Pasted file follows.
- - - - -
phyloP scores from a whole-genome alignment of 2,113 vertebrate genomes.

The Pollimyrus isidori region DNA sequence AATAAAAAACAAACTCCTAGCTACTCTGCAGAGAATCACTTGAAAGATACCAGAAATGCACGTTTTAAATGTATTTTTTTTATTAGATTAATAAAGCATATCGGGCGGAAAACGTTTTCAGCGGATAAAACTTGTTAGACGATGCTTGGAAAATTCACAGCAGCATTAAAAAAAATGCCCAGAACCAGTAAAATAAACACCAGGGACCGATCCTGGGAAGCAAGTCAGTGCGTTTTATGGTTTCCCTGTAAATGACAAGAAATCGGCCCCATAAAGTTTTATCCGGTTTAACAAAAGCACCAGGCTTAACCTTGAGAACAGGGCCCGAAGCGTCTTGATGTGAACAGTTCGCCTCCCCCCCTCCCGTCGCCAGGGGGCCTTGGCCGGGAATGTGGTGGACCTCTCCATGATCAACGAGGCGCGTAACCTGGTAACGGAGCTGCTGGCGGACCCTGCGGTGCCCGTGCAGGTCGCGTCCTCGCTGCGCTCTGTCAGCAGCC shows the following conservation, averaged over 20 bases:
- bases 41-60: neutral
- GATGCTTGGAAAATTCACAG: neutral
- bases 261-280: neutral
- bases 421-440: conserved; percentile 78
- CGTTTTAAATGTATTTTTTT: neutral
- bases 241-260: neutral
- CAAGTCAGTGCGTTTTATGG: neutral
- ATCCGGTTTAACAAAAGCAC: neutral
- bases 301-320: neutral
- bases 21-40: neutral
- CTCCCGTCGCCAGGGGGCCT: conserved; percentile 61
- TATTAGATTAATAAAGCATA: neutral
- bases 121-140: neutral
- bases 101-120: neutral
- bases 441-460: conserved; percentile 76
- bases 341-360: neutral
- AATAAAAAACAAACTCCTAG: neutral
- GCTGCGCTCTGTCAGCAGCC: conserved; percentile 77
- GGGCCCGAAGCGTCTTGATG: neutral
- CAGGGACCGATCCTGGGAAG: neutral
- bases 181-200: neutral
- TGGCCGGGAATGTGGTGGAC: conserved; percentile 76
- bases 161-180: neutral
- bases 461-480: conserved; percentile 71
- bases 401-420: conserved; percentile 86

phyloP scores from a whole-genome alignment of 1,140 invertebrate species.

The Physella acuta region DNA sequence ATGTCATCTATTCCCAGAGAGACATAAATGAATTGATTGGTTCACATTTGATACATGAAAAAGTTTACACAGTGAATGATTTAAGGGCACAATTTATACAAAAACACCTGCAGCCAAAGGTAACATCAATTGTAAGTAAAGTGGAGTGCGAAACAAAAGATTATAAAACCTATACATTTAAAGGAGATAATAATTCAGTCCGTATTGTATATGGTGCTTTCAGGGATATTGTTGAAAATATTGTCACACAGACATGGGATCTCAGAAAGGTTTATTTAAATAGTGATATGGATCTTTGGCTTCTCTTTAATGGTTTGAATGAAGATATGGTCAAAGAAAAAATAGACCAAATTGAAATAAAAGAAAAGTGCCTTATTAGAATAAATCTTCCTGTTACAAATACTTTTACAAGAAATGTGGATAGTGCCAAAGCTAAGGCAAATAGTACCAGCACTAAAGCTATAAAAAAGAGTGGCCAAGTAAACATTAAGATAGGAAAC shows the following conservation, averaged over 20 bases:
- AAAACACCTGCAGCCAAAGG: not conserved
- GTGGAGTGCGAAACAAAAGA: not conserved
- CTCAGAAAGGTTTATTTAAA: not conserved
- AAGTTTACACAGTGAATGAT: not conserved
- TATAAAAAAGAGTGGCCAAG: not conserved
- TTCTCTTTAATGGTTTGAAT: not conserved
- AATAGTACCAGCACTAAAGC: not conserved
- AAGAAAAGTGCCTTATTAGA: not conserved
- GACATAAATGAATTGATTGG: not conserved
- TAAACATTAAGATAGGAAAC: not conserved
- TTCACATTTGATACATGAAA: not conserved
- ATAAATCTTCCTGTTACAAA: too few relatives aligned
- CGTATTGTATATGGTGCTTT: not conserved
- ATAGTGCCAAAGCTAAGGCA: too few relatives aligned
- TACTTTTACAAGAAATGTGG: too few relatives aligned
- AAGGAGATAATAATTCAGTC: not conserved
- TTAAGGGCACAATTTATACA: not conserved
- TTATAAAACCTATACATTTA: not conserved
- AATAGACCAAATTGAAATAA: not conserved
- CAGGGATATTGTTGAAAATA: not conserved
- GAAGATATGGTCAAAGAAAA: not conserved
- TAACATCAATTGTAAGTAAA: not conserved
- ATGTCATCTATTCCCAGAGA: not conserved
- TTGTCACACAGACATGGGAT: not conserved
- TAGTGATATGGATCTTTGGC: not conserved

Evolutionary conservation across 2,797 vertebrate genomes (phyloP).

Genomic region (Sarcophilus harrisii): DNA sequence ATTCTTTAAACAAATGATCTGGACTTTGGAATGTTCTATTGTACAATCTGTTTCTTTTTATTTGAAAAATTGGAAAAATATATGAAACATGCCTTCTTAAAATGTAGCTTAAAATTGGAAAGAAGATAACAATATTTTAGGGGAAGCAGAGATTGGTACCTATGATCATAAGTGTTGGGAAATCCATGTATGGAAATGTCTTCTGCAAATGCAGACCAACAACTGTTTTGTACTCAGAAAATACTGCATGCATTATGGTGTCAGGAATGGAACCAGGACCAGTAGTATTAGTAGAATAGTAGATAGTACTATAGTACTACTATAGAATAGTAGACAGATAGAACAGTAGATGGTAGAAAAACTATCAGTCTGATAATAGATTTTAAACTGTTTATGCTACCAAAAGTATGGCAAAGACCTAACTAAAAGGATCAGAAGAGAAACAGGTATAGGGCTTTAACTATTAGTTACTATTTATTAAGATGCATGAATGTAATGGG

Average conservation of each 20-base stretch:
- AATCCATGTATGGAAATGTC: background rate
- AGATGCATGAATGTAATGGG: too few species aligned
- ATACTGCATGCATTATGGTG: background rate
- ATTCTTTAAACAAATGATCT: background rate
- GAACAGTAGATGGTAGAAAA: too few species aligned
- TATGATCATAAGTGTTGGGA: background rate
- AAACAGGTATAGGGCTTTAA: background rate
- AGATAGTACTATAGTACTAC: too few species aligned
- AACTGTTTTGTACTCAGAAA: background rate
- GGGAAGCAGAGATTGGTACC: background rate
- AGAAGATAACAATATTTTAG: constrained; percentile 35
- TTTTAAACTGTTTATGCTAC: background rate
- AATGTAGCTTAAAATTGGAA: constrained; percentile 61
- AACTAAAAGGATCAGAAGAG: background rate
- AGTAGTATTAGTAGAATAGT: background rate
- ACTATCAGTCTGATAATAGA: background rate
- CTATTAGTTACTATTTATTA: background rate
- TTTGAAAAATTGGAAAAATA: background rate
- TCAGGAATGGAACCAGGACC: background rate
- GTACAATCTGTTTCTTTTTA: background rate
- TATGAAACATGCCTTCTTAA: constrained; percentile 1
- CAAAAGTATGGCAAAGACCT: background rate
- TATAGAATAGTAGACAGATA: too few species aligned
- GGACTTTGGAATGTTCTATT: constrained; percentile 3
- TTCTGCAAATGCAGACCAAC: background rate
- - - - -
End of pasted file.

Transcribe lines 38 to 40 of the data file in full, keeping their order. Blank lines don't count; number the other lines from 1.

- GACATAAATGAATTGATTGG: not conserved
- TAAACATTAAGATAGGAAAC: not conserved
- TTCACATTTGATACATGAAA: not conserved